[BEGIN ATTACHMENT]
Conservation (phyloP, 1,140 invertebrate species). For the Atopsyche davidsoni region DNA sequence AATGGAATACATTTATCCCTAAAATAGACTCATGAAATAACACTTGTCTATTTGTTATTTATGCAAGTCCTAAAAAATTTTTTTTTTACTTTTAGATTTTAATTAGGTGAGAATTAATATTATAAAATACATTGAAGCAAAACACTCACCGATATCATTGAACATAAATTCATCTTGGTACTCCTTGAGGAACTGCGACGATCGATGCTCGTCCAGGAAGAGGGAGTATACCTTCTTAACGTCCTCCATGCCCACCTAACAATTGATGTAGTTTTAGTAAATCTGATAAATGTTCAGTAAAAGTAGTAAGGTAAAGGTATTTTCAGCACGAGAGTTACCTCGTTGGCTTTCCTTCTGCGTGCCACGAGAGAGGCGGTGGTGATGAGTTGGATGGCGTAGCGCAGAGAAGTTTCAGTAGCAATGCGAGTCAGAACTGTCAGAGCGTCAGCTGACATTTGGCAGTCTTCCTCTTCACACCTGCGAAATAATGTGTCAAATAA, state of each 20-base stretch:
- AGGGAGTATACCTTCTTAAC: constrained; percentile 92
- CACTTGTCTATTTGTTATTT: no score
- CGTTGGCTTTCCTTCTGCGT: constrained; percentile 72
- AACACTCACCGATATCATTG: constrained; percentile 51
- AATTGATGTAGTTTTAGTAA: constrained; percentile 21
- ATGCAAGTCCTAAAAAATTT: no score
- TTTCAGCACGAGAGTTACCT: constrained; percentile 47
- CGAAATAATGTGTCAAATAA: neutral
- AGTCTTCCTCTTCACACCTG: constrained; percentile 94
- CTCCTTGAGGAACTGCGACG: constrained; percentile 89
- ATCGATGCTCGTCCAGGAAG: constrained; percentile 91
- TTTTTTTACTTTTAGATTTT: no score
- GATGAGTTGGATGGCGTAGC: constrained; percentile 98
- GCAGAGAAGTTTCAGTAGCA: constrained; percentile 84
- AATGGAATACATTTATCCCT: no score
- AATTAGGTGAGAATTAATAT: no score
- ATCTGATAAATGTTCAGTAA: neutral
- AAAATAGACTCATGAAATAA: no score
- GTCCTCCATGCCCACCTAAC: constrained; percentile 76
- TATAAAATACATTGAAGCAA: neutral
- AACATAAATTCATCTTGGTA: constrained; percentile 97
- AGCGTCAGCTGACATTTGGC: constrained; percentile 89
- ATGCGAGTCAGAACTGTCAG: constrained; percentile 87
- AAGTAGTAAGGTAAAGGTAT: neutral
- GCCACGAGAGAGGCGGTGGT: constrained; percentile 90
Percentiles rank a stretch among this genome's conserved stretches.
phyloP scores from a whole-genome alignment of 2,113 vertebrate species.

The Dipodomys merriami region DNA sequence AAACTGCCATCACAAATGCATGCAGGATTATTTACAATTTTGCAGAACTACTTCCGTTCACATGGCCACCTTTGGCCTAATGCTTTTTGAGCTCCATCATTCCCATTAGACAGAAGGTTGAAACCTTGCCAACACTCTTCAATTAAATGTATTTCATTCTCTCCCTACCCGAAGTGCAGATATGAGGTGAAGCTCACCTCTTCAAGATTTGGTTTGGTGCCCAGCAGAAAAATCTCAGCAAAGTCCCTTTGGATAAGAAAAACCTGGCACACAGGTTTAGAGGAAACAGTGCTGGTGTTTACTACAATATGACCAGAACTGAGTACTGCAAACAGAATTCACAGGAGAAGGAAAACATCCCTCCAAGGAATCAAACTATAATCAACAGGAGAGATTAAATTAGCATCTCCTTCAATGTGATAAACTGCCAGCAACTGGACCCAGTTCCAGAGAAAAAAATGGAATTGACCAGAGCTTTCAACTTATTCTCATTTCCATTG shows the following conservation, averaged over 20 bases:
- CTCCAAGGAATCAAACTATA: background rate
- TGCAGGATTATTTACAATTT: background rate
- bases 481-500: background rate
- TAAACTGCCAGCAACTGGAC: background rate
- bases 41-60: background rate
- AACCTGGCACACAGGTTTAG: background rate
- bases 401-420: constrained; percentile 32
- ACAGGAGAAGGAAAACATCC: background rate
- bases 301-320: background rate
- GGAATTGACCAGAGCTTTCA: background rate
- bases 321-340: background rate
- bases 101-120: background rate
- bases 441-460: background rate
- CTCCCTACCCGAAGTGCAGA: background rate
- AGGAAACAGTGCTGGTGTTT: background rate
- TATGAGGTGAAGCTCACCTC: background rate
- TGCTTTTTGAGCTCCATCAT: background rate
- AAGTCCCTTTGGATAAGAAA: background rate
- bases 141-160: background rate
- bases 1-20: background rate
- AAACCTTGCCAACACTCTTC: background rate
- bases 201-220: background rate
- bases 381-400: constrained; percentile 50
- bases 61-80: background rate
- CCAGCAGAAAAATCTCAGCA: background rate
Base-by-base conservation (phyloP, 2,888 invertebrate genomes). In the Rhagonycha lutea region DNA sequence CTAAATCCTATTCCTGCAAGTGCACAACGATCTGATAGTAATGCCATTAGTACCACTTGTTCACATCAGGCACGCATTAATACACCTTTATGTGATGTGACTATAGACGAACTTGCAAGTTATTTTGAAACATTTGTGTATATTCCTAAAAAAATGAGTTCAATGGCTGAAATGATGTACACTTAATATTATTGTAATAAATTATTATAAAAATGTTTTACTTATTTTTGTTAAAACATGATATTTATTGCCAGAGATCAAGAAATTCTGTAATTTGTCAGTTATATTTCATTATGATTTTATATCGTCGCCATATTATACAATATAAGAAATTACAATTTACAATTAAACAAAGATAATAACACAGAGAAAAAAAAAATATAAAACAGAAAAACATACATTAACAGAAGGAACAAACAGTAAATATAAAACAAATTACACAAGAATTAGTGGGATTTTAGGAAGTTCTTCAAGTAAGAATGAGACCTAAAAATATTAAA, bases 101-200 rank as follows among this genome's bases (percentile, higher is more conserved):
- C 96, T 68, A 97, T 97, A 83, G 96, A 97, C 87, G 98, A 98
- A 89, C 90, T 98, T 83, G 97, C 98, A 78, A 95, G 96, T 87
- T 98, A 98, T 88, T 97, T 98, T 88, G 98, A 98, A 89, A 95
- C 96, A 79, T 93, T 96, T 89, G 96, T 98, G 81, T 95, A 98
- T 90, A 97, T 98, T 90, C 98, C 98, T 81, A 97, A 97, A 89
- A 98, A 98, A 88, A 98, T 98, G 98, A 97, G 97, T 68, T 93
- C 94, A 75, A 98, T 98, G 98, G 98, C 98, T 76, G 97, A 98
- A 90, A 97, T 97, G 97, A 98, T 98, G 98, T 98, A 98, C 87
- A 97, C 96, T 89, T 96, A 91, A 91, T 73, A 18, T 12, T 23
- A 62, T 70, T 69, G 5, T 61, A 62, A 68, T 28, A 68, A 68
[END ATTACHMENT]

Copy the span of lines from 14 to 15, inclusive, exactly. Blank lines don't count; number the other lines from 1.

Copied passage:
- GATGAGTTGGATGGCGTAGC: constrained; percentile 98
- GCAGAGAAGTTTCAGTAGCA: constrained; percentile 84